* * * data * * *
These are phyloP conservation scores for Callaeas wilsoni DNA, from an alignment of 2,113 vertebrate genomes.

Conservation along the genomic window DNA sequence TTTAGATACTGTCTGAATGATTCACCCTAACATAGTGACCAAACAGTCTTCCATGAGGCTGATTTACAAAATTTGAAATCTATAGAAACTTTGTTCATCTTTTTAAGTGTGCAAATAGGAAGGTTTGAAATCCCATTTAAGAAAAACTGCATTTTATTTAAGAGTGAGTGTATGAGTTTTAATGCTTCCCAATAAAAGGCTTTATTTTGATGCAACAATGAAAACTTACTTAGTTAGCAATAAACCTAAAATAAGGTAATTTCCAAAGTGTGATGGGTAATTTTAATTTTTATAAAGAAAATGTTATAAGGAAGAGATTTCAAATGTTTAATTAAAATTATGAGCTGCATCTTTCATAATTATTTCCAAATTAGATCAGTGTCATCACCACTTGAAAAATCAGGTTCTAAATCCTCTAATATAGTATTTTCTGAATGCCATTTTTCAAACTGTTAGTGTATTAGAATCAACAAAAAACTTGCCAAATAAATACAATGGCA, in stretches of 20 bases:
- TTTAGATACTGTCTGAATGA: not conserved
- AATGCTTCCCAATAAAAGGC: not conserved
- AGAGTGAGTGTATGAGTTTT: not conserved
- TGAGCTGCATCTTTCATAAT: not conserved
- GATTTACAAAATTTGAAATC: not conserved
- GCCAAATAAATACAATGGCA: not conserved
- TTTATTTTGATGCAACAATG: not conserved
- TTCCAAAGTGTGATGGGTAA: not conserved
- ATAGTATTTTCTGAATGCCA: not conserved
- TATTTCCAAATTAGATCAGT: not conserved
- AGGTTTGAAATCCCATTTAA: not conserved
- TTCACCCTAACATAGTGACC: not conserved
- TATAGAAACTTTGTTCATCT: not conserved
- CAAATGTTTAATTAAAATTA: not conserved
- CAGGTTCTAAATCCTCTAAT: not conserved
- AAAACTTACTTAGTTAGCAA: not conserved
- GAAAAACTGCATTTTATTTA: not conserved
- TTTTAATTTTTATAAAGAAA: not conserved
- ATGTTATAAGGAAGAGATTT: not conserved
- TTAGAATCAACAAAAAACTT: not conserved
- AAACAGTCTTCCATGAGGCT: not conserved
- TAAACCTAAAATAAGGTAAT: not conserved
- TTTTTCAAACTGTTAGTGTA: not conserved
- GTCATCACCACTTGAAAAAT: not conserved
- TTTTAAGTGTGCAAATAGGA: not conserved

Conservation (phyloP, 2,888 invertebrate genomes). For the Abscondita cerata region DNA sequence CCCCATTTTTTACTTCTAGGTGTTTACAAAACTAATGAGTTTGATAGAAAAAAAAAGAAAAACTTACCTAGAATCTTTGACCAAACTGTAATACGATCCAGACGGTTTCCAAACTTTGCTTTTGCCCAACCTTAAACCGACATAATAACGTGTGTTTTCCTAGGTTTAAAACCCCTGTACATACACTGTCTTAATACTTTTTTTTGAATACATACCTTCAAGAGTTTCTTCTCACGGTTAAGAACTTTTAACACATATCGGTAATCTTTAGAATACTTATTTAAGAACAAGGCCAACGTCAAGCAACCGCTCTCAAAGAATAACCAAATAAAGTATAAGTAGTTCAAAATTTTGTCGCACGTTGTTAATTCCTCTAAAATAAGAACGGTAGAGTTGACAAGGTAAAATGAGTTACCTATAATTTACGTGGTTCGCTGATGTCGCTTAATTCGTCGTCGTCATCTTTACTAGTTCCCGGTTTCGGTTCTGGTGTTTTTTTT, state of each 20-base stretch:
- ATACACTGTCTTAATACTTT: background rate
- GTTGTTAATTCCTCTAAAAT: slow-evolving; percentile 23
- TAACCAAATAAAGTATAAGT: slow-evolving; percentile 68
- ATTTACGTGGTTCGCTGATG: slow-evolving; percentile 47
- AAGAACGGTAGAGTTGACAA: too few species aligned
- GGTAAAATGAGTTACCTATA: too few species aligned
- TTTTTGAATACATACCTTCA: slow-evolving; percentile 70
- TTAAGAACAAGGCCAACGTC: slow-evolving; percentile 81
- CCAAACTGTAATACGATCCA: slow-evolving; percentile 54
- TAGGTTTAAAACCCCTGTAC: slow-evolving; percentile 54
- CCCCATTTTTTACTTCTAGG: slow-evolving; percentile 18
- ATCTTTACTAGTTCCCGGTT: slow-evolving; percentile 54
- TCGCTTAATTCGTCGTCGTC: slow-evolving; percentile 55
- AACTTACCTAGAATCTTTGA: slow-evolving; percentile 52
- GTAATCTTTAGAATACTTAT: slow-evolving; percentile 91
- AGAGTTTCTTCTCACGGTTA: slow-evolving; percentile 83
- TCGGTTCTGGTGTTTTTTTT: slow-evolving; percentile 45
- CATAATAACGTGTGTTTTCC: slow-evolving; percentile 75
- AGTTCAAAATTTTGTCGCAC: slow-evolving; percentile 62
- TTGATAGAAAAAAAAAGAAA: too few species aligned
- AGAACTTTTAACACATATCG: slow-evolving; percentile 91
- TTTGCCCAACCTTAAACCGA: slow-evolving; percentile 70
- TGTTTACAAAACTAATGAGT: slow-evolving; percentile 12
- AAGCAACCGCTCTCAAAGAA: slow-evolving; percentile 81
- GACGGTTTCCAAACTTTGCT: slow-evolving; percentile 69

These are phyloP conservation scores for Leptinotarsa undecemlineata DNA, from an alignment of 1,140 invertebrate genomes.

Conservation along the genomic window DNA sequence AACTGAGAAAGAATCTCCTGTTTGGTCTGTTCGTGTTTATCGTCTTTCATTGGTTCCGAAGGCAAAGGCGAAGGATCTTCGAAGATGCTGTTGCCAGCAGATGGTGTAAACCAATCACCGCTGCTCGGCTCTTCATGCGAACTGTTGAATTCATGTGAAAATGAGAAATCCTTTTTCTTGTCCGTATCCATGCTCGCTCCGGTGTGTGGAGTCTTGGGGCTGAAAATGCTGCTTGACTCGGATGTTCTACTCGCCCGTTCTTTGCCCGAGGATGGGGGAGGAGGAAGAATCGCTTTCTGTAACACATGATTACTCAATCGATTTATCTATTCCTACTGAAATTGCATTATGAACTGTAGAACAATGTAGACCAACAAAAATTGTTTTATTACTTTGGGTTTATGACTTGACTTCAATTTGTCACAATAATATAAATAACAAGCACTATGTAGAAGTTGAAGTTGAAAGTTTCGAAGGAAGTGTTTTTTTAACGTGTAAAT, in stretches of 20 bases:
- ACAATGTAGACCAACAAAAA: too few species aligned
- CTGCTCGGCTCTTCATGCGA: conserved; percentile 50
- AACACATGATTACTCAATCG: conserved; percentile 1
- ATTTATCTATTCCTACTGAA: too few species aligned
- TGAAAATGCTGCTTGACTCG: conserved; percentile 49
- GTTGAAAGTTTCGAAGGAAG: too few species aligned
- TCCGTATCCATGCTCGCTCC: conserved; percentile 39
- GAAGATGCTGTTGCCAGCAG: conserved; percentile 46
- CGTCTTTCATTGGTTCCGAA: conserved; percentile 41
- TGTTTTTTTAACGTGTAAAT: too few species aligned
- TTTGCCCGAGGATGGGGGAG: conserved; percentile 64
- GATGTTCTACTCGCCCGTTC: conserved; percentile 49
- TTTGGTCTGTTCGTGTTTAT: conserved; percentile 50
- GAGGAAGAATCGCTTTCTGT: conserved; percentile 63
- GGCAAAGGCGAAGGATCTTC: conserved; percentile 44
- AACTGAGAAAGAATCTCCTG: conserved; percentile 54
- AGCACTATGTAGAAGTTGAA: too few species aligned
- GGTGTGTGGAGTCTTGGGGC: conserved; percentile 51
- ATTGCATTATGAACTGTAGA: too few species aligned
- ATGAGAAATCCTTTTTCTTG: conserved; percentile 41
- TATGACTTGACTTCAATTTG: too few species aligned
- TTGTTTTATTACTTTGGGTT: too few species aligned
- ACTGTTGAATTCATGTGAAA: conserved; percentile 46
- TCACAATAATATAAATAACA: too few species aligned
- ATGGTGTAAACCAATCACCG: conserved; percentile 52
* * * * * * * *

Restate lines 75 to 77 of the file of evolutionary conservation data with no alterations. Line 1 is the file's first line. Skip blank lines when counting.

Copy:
- ATGAGAAATCCTTTTTCTTG: conserved; percentile 41
- TATGACTTGACTTCAATTTG: too few species aligned
- TTGTTTTATTACTTTGGGTT: too few species aligned